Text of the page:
Playing all Even or Odd numbers is a natural method for systematically selecting a small subset of lottery numbers. However, many recommend that these combinations be eliminated from play entirely since they account for less than 6% of the total combinations available.
Contrarians would argue that limiting ones selections to a small subset of lottery numbers is a viable stragegy assuming that actual observations follow expected probabilities.
The panels below are presented to help players make there own judgements regarding which subset classification they may wish to follow. Window PB-D2-1 displays a tabular summary of all even/odd occurances as previously drawn. Items that occur more frequently are displayed in red and those who perform less than expected are blue. To help visualize this information better, Window PB-D2-2 displays a graph bar chart of the percent of occurances versus expected probabilities. Window PB-D2-3 shows the underlying statistical data calculated.
Lastly, Window PB-D2-4 puts it all together by summarizing how often the lottery jackpots would be won if a player limits his playing numbers to certain multiple of 2 subsets. Note that These tables only show the highest prizes that would be won, not the sum of all the prizes.
As seen in the above tables, playing all Even or Odd numbers can be a rewarding strategy for the serious lottery player. This is because these subsets contain a relatively few number of combinations. Since a complete 5 number even or odd sequence is selected with regular frequency, a player could confidently assume they have a realistic chance to win the jackpot. Further, using this strategy presents opportunities to win lesser prizes by matching 3 or 4 of the white balls approximately 47% of the time.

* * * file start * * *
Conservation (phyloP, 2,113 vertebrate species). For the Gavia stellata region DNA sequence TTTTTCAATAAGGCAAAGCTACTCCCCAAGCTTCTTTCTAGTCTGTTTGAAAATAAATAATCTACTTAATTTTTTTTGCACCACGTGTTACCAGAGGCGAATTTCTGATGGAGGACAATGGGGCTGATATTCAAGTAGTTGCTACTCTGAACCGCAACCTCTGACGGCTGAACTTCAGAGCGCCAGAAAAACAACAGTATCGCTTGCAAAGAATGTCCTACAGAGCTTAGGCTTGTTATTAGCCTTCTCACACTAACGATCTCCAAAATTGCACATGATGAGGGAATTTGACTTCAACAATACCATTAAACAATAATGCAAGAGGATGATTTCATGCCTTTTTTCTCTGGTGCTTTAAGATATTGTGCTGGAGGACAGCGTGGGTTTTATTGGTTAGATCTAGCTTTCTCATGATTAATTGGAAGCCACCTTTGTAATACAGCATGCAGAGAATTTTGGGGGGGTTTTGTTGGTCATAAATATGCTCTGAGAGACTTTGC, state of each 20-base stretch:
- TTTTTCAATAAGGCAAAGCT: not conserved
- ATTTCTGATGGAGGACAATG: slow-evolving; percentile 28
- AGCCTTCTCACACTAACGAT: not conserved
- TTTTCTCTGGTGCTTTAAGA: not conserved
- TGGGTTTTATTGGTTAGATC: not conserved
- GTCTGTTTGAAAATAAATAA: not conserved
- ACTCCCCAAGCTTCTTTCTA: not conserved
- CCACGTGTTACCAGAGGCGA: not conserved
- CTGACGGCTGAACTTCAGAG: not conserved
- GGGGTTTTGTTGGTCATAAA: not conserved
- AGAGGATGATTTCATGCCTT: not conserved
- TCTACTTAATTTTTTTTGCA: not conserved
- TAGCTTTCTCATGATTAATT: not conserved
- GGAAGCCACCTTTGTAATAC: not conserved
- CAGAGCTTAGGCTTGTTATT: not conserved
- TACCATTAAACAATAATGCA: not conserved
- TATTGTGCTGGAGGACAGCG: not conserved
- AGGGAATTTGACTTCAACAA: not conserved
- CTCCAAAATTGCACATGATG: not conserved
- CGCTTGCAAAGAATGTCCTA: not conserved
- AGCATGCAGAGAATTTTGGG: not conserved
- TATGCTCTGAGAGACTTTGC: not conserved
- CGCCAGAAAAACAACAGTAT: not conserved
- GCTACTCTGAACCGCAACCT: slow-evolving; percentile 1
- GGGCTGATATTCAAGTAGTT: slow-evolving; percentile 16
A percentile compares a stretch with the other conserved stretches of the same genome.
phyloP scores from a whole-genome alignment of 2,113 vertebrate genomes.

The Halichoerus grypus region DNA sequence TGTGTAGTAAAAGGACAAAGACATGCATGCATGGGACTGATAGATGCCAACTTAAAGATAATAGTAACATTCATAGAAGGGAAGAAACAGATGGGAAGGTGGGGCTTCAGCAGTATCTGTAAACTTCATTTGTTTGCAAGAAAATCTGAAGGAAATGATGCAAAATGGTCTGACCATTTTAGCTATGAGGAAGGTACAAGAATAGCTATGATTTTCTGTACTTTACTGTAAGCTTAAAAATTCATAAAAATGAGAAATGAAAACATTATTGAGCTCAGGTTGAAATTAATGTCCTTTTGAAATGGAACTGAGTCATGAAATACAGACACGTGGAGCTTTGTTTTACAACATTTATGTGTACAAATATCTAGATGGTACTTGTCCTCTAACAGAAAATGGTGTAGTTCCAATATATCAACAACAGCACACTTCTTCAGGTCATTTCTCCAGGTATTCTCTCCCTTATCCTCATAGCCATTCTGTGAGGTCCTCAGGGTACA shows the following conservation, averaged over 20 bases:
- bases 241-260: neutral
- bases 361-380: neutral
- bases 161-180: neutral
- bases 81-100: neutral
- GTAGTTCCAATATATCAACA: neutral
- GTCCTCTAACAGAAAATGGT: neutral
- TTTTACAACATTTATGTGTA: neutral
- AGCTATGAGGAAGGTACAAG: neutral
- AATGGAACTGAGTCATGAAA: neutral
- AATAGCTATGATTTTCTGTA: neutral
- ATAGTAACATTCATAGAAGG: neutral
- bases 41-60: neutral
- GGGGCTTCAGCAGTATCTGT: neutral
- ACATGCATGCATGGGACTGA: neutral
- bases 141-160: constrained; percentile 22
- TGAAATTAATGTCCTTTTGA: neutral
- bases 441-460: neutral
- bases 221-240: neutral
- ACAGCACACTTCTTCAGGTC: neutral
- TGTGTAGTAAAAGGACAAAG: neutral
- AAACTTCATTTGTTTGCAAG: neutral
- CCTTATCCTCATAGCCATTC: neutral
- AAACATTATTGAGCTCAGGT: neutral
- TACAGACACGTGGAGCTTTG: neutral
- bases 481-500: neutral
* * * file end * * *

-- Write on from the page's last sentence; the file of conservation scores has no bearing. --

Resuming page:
For the dreamers who consider playing combinations of all Even or Odd numbers, we have prepared Window PB-D2-5, which shows three scenarios of dollar amount payouts. The first tab assumes you buy all the even number combinations using only one winning Power Ball. The second tab shows your payout and losses if you don't match the Power Ball. Lastly, the third tab assumes that you repetitively purchase all combinations for each Power Ball. However, we do not recommend doing this since you risk losing millions of dollars every drawing.
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